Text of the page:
An essay donated by Rabbi Allen Maller
How religious Americans view
those of other faiths, and none.
How religious Americans view others:
It is only human for most people to think more highly of themselves and the groups (academic, professional, social, religious, political and national) with which they identify, than they think of others. It is only natural to notice more of your own and your own groups virtues than the virtues of others; and it is only normal to to be less aware of your own groups vices and prejudices than those of others groups.
Thus, it is not surprising that a survey last week by Pew Research, found that evangelical Protestants, who are confident that they are going to Heaven, score a warm rating of 79 with people who called themselves “born-again” or evangelical, but only receive a rating of 52 from others, a 27 point difference!
Catholics also give themselves a similar warm 80 score, while non-Catholics give them a six point warmer score than evangelical Protestants rating at 58. However, that is still a 22 point difference.
And Jews, who do not fear original sin and eternal damnation, rate themselves at a very warm 89, while non-Jews rate Jews as a warm 63, which is 5 points warmer than Catholics, and 11 points above evangelical Protestants, but still a 26 point difference between self and others' ratings.
On the other hand while Atheists gave themselves a 62 rating, others gave them a cool 41 rating, a 21 point difference.
White evangelical Protestants rank Buddhists at 39, Hindus at 38, Muslims at 30, and atheists at only 25; the lowest score of any group.
Atheists give evangelicals an equally low overall rating of 28. But Atheists give much warmer ratings to Buddhists 69, Jews 61 and Hindus 58.
Americans are somewhat polarized about evangelicals. The survey found that:
“roughly as many people give evangelicals a cold rating (27 percent) as give them a warm rating (30 percent).”
The most important results for Jews in this study is the very positive views Americans have of Jews and Judaism. Jewish anxieties about widespread religious anti-semitism are greatly exaggerated.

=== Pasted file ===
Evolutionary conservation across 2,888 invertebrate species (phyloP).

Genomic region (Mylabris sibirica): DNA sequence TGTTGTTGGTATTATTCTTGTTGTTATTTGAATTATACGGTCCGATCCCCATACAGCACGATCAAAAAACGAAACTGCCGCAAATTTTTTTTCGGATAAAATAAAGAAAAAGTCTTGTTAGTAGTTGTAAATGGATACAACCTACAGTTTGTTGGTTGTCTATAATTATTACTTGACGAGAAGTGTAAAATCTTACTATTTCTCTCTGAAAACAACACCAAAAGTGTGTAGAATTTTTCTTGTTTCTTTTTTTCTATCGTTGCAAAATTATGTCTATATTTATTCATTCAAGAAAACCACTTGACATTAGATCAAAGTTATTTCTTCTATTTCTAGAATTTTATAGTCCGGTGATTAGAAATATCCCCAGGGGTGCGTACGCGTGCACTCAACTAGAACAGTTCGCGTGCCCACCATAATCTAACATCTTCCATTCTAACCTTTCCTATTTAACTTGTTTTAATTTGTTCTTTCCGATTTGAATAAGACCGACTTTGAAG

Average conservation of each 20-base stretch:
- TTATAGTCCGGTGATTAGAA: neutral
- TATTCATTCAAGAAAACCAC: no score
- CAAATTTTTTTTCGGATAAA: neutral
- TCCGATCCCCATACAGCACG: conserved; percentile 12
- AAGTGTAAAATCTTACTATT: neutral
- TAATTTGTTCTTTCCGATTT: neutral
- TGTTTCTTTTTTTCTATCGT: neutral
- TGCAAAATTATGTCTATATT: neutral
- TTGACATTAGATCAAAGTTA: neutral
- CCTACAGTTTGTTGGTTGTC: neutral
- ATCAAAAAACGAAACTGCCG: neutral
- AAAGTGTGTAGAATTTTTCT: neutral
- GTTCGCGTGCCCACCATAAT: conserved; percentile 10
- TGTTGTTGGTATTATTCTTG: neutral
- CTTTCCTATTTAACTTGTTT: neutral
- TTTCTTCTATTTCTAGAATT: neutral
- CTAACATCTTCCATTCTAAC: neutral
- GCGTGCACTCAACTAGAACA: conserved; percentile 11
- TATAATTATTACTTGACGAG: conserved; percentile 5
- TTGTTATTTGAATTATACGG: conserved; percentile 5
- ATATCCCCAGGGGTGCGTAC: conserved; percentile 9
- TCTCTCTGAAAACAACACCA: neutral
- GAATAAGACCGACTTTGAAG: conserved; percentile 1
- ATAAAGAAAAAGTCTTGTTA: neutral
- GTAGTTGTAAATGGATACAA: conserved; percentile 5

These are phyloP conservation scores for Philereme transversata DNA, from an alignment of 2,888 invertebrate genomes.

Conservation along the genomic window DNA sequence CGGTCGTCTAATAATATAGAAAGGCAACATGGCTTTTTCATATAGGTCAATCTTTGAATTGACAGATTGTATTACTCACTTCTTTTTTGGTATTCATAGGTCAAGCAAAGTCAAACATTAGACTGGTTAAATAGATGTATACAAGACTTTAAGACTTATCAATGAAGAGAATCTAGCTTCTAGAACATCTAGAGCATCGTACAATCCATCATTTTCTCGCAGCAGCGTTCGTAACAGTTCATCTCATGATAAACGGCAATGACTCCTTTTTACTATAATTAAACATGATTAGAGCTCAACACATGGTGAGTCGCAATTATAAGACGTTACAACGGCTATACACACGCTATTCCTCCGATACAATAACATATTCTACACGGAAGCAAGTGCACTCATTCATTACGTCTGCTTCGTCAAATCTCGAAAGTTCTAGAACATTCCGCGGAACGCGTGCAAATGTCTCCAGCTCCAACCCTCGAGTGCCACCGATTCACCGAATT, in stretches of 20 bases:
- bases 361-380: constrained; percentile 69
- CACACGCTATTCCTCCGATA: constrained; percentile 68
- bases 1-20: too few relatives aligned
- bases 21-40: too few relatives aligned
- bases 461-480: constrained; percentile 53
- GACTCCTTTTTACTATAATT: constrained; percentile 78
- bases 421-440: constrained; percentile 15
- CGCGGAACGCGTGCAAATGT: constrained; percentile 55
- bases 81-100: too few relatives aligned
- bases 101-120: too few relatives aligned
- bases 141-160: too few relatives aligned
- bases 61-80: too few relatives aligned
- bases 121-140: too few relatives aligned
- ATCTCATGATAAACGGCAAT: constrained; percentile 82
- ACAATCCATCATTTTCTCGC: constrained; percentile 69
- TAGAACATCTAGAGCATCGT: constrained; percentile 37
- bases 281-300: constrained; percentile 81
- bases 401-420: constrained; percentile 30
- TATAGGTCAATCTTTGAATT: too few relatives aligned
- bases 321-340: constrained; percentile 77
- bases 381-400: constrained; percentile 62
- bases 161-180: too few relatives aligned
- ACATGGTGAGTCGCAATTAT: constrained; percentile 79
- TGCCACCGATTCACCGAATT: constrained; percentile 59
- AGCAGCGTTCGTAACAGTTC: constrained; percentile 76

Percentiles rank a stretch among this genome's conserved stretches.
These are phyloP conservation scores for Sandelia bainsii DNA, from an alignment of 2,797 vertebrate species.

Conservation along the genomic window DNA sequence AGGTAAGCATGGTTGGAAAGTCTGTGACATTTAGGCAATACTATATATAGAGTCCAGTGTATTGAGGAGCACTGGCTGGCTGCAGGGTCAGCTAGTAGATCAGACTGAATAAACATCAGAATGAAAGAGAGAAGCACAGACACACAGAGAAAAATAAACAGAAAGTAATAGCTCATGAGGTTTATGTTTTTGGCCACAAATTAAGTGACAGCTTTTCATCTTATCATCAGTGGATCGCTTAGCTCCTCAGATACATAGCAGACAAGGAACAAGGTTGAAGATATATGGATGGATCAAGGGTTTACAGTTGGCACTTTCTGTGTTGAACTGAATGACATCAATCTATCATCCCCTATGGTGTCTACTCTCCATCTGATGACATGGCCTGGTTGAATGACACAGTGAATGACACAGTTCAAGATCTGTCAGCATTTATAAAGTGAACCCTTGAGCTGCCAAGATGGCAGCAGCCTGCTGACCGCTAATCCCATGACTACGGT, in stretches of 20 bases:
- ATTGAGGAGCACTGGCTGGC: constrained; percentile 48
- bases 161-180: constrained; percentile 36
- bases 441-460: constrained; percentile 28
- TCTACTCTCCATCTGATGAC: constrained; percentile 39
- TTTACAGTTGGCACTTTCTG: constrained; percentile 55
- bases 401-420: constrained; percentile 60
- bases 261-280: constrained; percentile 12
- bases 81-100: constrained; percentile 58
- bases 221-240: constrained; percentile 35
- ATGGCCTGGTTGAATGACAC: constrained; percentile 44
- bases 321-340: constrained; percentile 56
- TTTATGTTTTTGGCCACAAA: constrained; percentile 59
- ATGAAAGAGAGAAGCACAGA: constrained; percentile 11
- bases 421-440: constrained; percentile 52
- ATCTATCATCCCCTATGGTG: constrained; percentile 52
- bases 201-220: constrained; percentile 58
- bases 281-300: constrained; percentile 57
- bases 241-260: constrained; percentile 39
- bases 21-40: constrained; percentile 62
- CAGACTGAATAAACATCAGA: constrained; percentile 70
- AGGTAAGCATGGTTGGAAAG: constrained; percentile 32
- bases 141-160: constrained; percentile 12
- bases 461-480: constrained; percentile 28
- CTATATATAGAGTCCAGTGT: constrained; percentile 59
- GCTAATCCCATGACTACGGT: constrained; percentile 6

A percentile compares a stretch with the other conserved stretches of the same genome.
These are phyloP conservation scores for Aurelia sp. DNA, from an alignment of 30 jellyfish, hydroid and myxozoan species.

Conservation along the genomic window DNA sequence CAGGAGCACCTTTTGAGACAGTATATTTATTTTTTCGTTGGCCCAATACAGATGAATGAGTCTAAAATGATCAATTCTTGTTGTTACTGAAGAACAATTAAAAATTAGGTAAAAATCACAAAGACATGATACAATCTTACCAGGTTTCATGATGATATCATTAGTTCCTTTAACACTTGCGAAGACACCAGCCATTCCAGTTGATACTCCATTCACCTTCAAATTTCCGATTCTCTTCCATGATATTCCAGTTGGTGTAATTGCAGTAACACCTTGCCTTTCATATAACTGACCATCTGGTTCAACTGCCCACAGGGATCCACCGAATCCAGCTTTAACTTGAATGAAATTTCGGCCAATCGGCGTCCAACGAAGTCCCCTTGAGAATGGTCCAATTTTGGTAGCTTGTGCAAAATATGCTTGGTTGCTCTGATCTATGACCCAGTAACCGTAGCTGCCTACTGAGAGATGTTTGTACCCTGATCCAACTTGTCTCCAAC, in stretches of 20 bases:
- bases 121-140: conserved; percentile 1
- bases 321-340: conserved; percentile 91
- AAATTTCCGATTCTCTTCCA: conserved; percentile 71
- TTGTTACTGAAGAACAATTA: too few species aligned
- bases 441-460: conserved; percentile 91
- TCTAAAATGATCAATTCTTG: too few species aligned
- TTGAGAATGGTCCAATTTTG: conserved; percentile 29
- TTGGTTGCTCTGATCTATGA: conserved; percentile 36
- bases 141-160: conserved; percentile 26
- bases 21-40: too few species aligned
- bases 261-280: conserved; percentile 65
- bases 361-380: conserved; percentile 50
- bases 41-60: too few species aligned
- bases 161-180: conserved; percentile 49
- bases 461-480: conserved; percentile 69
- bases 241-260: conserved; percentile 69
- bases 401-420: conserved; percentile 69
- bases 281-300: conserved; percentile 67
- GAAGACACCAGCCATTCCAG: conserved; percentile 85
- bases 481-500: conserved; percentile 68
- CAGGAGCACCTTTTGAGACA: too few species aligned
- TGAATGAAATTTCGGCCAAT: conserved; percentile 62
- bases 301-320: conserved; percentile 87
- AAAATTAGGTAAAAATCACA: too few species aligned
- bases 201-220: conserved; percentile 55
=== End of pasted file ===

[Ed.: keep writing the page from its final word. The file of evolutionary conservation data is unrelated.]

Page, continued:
On the other hand, many Jews need to examine their own negative attitudes toward evangelical Protestants who clearly differ with us in as many areas as we differ with them, yet still have a warmer view of us then we have of them.
White evangelicals rated Jews at a very warm 69, while Jewish respondents gave evangelical Protestants a very cool 34. Most people explain this as due to their 'southern style' and evangelical Protestant missionary efforts to convert Jews, which acts to offset their support for Israel.
Jews and Catholics have warmer views of each other than Jews and evangelical Protestants have because Catholics have no active missionary activities directed toward Jews, and Jews are more likely to know Catholics then they are likely to know evangelical Protestants.
Thus, Catholics are viewed more warmly than evangelical Protestants (58 vs 34), and this is only a little less than the Catholic view of Jews at 61.
These ratings are not a fluke. The Pew results match closely with a similar study in 2007 by political scientists Robert Putnam and David Campbell for their 2010 book, ”American Grace." The overall order of warm-to-cold views for religious groups is unchanged between the two studies.
Robert D. Putnam & David E. Campbell, American Grace: How Religion Divides and Unites Us." Available in Kindle, hardcover, paperback MPC CD and Adible formats. Published in 2012 by Simon & Schuster. Read reviews or order this book safely from Amazon.com online book store
*Starred Review: In recent controversy over the national motto, In God we trust, Putnam and Campbell see a symptom of profound change in the national character. Using data drawn from two large surveys, the authors plumb these changes. The data show that the tempestuous sixties shook faith in religion and that the seventies and eighties incubated a strong resurgence of devotion. But the two most recent decades add another twist, as young Americans have abandoned the pews in record numbers. Still, despite recent erosion of religious commitment, Americans remain a distinctively devout people. And devotion affects life far from the sanctuary: Putnam and Campbell parse numbers that identify religious Americans as more generous, more civically engaged, and more neighborly than their secularly minded peers. But the analysis most likely to stir debate illuminates how religion has increasingly separated Republicans from Democrats, conservatives from progressives. Readers may blame the Christian Right for this new cultural fissure, but survey statistics mark liberal congregations as the most politicized. But whether looking at politics or piety, the authors complement their statistical analysis with colorful vignettes, humanizing their numbers with episodes from the lives of individual Protestants and Catholics, Jews and Mormons. An essential resource for anyone trying to understand twenty-first-century America. --Bryce Christensen --This text refers to an out of print or unavailable edition of this title.
Author: Allen Maller
Original posting: 2014-JUL-22